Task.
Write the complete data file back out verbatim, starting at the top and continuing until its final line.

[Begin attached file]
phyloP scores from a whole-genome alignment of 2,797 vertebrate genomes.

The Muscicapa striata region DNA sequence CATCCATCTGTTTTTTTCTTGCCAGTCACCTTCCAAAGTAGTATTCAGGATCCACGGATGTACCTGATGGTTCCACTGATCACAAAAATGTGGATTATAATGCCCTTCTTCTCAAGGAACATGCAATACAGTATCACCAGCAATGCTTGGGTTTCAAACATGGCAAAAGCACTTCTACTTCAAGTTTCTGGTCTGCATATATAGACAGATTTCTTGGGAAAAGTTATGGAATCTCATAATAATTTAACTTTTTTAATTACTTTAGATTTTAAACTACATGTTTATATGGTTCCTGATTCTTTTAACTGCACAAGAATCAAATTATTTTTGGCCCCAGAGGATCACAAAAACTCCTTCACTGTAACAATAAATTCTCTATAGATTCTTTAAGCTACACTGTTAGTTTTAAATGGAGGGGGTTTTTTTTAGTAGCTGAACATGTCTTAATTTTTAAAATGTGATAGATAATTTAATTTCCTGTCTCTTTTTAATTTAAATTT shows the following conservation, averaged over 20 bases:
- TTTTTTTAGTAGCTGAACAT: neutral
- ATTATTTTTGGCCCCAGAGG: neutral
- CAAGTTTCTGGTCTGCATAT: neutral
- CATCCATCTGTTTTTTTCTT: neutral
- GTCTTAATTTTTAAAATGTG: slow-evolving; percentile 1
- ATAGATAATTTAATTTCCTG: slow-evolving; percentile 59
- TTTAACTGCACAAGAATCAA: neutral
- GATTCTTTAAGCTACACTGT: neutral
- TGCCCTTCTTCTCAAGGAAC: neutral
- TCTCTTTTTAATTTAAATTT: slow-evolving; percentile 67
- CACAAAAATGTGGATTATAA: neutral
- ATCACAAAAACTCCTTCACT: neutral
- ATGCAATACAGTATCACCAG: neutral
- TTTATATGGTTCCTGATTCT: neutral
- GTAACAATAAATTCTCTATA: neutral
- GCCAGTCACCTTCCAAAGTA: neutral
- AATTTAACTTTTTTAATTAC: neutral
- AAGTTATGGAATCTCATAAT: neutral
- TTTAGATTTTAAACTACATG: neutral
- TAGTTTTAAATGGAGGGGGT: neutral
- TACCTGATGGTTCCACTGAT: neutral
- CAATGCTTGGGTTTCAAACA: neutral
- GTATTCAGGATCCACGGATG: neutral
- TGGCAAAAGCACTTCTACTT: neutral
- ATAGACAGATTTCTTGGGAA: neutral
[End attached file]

phyloP scores from a whole-genome alignment of 2,797 vertebrate genomes.

The Muscicapa striata region DNA sequence CATCCATCTGTTTTTTTCTTGCCAGTCACCTTCCAAAGTAGTATTCAGGATCCACGGATGTACCTGATGGTTCCACTGATCACAAAAATGTGGATTATAATGCCCTTCTTCTCAAGGAACATGCAATACAGTATCACCAGCAATGCTTGGGTTTCAAACATGGCAAAAGCACTTCTACTTCAAGTTTCTGGTCTGCATATATAGACAGATTTCTTGGGAAAAGTTATGGAATCTCATAATAATTTAACTTTTTTAATTACTTTAGATTTTAAACTACATGTTTATATGGTTCCTGATTCTTTTAACTGCACAAGAATCAAATTATTTTTGGCCCCAGAGGATCACAAAAACTCCTTCACTGTAACAATAAATTCTCTATAGATTCTTTAAGCTACACTGTTAGTTTTAAATGGAGGGGGTTTTTTTTAGTAGCTGAACATGTCTTAATTTTTAAAATGTGATAGATAATTTAATTTCCTGTCTCTTTTTAATTTAAATTT shows the following conservation, averaged over 20 bases:
- TTTTTTTAGTAGCTGAACAT: neutral
- ATTATTTTTGGCCCCAGAGG: neutral
- CAAGTTTCTGGTCTGCATAT: neutral
- CATCCATCTGTTTTTTTCTT: neutral
- GTCTTAATTTTTAAAATGTG: slow-evolving; percentile 1
- ATAGATAATTTAATTTCCTG: slow-evolving; percentile 59
- TTTAACTGCACAAGAATCAA: neutral
- GATTCTTTAAGCTACACTGT: neutral
- TGCCCTTCTTCTCAAGGAAC: neutral
- TCTCTTTTTAATTTAAATTT: slow-evolving; percentile 67
- CACAAAAATGTGGATTATAA: neutral
- ATCACAAAAACTCCTTCACT: neutral
- ATGCAATACAGTATCACCAG: neutral
- TTTATATGGTTCCTGATTCT: neutral
- GTAACAATAAATTCTCTATA: neutral
- GCCAGTCACCTTCCAAAGTA: neutral
- AATTTAACTTTTTTAATTAC: neutral
- AAGTTATGGAATCTCATAAT: neutral
- TTTAGATTTTAAACTACATG: neutral
- TAGTTTTAAATGGAGGGGGT: neutral
- TACCTGATGGTTCCACTGAT: neutral
- CAATGCTTGGGTTTCAAACA: neutral
- GTATTCAGGATCCACGGATG: neutral
- TGGCAAAAGCACTTCTACTT: neutral
- ATAGACAGATTTCTTGGGAA: neutral